What is Negligence and Why Must My Lawyer Prove It?
With the exception of a no-fault auto accident case in a state that has a no-fault insurance system, a person seeking money damages for bodily injuries (the plaintiff) must prove by a preponderance of the evidence that the party who caused his/her injuries (the defendant) was negligent. A defendant was negligent when that party acted unreasonably and carelessly in performing an act that harmed the plaintiff. For example a driver who ran a red a light or a stop sign before crashing into your car would be found negligent because he fell below the standard of care for the safety of others incumbent upon any reasonable driver.
A defendant can sometimes be found negligent for omitting to perform an action that causes the plaintiff’s injuries. Thus a residential landlord who who repeatedly ignored his tenant’s requests to fix a set of wooden exit stairs that are dry-rotted and falling apart, would be found negligent if the tenant fell through the stairs and struck his/her head.
What Evidence Should You to Bring to a Lawyer?
Take all of the evidence you have concerning the event that injured you which could include a police report, photos of the accident scene, photos of vehicle damage, and estimates of vehicle damage repair costs. You should also bring all of your records of hospital/medical/drug treatment and the bills that you or your health insurance paid for such treatment. If you have x-rays, CT scans, MRIs, and/or prescription drug records, then take those too. You should bring any photos you have to prove your injuries occurred such as photos of you in the hospital and photos of you with a black eye or stitches in your head. You should bring evidence of your occupation, your salary and benefits, and the loss of salary/benefits you incurred because of your injury.
Such evidence might consist of pay stubs, W2s, and/or a letter from your employer. If you have been prevented from participating in sports, recreational, artistic, creative or other activities you used to enjoy because of your injuries, then bring evidence to substantiate this problem. Your lawyer will most likely want other bits of proof. Certainly he/she will want the names, addresses, and phone numbers of all witnesses (including family and friends) who are willing to help and who can confirm your injuries, pain and suffering, activity restrictions, and change in personality (if one has occurred).
Who Will Your Lawyer Sue for You?
After reviewing your evidence regarding the accident, your lawyer will investigate (sometimes with the help of expert consultants) and explore the potential for suing more than the one obvious defendant, such as the driver who crashed into your car. Most accidents have more than one contributing cause. Just because the other driver failed to stop at the stop sign doesn’t mean the case is limited to suing that driver. The stop sign might have been knocked down the day before and not replaced. There could be untrimmed foliage that blocked the other driver’s vision of the stop sign. The repair shop that was supposed to maintain his brakes might have used inferior parts or used parts or even failed to inspect the brakes. There might have been an oil spill or gravel recently dumped on the road that prevented the other driver from braking. The other driver’s physician might have known he had epilepsy but not informed the DMV so the DMV could suspend his license. The other driver’s optometrist might have failed to discover obvious cataracts that fogged the driver’s vision. Your car may have been uncrashworthy due to malfunctioning airbags or seatbelts or for other reasons. These are just a few examples.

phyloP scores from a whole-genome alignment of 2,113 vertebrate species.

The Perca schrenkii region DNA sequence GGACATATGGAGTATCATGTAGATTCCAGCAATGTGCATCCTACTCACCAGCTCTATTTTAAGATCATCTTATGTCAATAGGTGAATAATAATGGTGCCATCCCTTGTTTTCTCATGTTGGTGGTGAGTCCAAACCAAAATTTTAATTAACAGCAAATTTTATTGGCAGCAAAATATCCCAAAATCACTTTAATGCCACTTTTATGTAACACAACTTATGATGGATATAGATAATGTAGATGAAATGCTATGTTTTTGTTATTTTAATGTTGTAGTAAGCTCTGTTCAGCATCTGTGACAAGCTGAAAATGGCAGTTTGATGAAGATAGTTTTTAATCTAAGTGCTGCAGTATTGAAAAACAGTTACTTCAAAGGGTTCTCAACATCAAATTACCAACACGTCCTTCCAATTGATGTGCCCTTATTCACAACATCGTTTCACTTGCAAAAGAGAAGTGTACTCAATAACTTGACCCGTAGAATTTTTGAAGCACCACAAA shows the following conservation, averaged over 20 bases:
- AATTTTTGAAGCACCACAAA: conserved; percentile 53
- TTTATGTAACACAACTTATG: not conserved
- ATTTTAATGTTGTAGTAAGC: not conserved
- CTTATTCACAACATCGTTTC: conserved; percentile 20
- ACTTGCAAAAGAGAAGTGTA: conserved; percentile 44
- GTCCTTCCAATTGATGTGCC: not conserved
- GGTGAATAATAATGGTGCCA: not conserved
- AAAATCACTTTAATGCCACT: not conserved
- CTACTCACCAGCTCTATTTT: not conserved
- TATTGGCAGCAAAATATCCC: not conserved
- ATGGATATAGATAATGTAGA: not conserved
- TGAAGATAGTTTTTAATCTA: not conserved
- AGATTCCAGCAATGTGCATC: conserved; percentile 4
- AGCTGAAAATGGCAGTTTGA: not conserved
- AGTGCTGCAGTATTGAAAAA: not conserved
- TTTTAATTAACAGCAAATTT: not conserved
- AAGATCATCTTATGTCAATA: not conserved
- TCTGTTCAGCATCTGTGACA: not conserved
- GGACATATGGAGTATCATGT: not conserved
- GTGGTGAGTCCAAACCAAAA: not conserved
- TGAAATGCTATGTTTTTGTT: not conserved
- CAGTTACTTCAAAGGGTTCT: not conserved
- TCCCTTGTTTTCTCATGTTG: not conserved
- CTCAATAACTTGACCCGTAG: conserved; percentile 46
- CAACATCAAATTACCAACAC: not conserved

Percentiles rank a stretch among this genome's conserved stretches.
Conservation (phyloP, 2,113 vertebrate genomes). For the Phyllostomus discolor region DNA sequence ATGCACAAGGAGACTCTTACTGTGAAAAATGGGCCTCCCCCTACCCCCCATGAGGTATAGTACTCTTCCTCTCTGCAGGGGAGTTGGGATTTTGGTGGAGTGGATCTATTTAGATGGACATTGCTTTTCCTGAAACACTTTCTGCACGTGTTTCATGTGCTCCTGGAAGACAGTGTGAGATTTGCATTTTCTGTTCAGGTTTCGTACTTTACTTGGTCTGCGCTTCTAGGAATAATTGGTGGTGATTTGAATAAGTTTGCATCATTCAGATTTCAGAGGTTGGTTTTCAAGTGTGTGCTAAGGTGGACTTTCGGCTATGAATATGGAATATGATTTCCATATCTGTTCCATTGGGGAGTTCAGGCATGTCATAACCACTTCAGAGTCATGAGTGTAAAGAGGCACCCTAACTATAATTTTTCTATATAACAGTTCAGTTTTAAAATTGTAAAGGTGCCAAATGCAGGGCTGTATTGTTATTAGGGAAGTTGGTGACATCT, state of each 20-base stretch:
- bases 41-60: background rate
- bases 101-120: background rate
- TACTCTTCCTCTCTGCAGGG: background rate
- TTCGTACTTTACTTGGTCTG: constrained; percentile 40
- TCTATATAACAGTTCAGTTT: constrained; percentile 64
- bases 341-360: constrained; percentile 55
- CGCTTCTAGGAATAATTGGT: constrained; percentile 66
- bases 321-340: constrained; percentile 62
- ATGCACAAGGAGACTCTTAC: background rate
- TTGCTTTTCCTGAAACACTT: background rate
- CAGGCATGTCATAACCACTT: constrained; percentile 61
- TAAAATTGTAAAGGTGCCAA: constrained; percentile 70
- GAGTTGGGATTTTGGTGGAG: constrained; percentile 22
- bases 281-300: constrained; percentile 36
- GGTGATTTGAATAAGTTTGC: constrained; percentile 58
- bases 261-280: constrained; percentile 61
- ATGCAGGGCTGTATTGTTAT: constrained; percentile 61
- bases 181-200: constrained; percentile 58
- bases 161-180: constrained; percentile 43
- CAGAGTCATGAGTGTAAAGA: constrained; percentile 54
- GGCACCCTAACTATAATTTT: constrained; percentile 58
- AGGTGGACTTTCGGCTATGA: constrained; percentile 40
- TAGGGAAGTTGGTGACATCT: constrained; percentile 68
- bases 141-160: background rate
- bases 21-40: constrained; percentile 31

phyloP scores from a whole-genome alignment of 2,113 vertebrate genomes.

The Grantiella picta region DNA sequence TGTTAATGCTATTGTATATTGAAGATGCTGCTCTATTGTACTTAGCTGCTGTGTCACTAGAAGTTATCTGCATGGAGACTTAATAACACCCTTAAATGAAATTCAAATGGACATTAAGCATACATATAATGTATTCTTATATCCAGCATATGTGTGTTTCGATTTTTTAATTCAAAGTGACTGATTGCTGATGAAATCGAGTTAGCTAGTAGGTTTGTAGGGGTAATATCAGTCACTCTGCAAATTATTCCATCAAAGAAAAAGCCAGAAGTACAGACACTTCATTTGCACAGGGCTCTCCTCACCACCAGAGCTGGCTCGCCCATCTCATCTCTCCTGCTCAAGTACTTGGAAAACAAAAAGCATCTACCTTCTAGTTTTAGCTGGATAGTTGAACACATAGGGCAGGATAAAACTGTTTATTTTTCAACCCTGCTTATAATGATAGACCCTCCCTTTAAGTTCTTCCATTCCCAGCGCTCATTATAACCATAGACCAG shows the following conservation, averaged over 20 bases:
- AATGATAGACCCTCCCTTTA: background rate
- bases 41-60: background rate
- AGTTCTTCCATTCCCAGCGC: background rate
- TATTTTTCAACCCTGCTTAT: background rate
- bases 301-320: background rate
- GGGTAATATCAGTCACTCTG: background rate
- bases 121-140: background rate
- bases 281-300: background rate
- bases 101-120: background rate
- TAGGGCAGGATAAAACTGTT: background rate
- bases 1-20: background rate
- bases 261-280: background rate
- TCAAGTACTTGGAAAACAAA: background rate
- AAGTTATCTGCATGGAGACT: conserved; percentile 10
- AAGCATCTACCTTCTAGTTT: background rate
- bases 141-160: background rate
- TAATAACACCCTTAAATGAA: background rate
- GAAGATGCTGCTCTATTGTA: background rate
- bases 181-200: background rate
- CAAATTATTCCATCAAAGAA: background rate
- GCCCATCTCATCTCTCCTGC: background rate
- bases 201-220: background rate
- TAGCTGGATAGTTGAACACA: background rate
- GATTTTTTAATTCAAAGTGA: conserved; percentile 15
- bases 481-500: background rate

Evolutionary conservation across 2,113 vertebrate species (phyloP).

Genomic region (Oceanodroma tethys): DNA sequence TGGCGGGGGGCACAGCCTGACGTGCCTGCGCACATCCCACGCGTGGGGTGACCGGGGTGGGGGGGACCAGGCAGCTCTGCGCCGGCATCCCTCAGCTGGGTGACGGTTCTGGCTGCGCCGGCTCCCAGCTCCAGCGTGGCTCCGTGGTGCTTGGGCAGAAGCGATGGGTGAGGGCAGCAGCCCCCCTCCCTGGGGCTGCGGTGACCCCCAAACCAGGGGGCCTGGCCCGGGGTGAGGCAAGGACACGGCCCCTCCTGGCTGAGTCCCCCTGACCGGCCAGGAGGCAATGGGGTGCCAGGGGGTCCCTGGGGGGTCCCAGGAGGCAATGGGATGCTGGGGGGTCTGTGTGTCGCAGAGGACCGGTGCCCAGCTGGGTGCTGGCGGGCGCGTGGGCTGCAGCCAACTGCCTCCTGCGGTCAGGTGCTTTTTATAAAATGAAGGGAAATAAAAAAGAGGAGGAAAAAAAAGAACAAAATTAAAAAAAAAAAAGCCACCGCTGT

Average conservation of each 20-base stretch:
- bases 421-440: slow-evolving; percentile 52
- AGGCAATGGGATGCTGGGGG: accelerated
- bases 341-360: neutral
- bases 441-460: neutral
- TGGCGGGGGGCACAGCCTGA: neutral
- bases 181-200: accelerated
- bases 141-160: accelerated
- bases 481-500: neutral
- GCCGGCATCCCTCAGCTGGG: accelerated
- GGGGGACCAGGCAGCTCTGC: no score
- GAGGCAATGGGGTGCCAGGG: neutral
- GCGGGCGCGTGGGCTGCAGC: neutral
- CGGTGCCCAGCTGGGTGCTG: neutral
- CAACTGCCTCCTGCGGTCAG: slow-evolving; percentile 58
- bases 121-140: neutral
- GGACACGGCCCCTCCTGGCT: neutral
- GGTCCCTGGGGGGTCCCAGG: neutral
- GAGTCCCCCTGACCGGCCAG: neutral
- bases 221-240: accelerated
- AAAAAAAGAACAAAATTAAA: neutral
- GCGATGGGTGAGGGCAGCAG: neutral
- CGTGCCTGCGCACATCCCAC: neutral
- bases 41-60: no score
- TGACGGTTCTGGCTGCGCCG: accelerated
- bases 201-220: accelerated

When Will Your Lawyer Sue?
Did you know it’s possible to wait too long to sue for your injuries and end up forfeiting your legal rights? Don’t find this out the hard way. All 50 states have their own laws (called statutes of limitation) that regulate the amount of time a person has to file a lawsuit in the proper court to preserve their rights to collect damages from the person who harmed them. Theses statutes of limitations vary and can set a time limit at 1, 2, 3 or more years from the date of the incident that caused the injury. Separate and shorter periods of limitation govern filing an administrative tort claim against government entities at the federal, state, and county level.
The crucial thing is not to miss the applicable statutory period, because if you do you will be forever barred from filing a lawsuit for damages no matter how devastating your injuries. I encourage you not to delay getting a qualified lawyer who knows the laws of your state to advise you. You do not have the luxury of time in legal matters. People who dawdle lose their rights. Contact me right away so I can refer you to local counsel who will get your brain injury case filed in time if you have not already waited too long.
What is the Value of Your Case?
Every potential client wants to know the value of his or her case. You should be aware that no lawyer acting in a professional manner would ever give you a case value over the phone during an initial conversation. Run the other way if you tell a lawyer on the first call that “I have a brain injury,” and he or she quotes you a case value. Do not hire the lawyer who quotes you the highest case value. A true professional will simply not quote you a case value, but will wait until the case has been thoroughly worked up and is ready for settlement to give you his or her thoughts.